University Of LouisvilleTechnology has immensely helped humans in every field including health. With the introduction of various implanted devices lives of hundreds may be saved. Researchers have now announced a novel technology that elevates the life of such devices. Researchers from the University of Louisville/ Jewish Hospital’s Cardiovascular Innovation Institute (CII) have supposedly set forth a novel system of blood vessels that is devised to interact with the tissue surrounding an implanted device for preserving the longevity and function of these devices.

The investigation was undertaken for avoiding the formation of scar tissue around an implanted device by ‘pre-vascularizing’. Claimed as a microvascular construct (MVC), it may be just prior to implantation. MVC possibly contains small blood vessel fragments that are suspended in a collagen gel. Since MVC is already loaded with blood vessels, when combined to the device it seemingly creates an environment that can withstand the formation of scar tissue on implantation of the device.

Stuart Williams, PhD, scientific director of the CII and a senior investigator on the study said, “One of the biggest problems with any kind of implanted device, such as pacemaker, a chemotherapy port or the glucose sensors necessary to monitor blood sugar levels in diabetic patients, is the body’s natural reaction to recognize it as foreign and form a scar around it. Scars have very little blood flow and because this connection between the body and the device is compromised, the function of the device over time can decline, threatening health and leading to additional interventions to replace it.”

During the research, tissue surrounding a bare expanded polytetrafluoroethylene material was included. The implanted biomaterial apparently had various devices embedded in collagen. This tissue was compared to the tissue encircling the material embedded in collagen and the MVC. It was concluded that tissue with the material and the MVC, promoted and maintained circulation in the area around the implant. In order to test the exact outcome of such tissues, animal models were employed by the researchers.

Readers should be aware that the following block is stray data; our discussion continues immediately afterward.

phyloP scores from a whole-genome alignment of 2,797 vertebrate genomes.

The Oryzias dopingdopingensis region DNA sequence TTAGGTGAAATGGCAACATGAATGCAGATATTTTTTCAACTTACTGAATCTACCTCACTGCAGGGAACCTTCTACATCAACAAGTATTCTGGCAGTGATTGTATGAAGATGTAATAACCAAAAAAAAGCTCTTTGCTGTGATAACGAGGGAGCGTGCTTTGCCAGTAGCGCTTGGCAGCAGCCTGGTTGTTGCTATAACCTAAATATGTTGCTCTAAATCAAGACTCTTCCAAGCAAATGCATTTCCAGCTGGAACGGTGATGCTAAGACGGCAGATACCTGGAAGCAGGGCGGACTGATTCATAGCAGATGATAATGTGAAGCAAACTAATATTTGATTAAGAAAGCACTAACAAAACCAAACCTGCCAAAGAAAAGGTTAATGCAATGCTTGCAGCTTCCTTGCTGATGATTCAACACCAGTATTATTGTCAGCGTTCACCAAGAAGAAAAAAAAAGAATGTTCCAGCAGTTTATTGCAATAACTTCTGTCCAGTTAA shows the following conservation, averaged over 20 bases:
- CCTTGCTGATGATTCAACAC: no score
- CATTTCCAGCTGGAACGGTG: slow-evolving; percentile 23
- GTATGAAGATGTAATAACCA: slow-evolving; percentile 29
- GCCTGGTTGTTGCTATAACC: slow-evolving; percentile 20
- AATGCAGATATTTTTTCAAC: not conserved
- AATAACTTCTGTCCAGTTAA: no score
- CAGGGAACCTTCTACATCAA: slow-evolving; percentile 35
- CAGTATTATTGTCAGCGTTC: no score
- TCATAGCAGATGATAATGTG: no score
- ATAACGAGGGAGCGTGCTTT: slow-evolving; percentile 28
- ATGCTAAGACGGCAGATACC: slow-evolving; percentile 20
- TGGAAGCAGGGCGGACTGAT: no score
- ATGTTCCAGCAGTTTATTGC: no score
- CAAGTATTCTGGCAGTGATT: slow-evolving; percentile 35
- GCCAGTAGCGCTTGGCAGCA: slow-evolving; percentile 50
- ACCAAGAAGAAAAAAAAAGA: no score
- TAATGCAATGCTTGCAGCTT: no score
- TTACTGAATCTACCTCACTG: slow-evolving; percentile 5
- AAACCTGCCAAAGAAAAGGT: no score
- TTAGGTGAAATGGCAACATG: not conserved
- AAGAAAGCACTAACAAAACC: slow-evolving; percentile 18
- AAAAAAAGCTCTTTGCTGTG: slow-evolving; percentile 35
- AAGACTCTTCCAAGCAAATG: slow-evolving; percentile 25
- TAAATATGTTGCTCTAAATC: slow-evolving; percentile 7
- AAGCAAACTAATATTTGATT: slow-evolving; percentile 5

James Hoying, PhD, director of cardiovascular therapeutics at the CII and a senior investigator on this study commented, “This study built on our earlier work that showed that this material, what we call an MVC, stimulates circulation and prevents scarring when implanted in the body, in animal models. We wanted to next see if we could maintain that circulation in order to prevent scarring over the long term and thus prolong the function of any number of implanted devices.”

Collagen is known as a naturally occurring protein present in the flesh and connective tissue of animals as well as humans. This protein possibly mediates the inflammatory reaction, which is often reported when an implanted device interacts with surrounding tissue. Such factors may be extremely crucial for sustaining circulation and suppressing scar formation.

Williams quoted, “We found that the presence of the MVCs and collagen altered the way tissue formed around the implants, restricting the formation of scar tissue because there was so much blood vessel activity. The presence of the MVCs and collagen also reduced the number of white blood cells that stimulate inflammation, where the device was implanted. The vessels associated with the implant were seen to be capable of sustainable blood delivery over time.”

The investigators are aiming to develop an operating room-compatible device that could bring this technology to patients. The investigation seems to have great significance to patients with many implantable devices. It can benefit patients subjected to dialysis as well as patients with devices that help failing hearts to function and those receiving chemotherapy, catheters and multiple other indications.

The research was published early online on August 23, 2010 in the Journal of Biomedical Materials Research.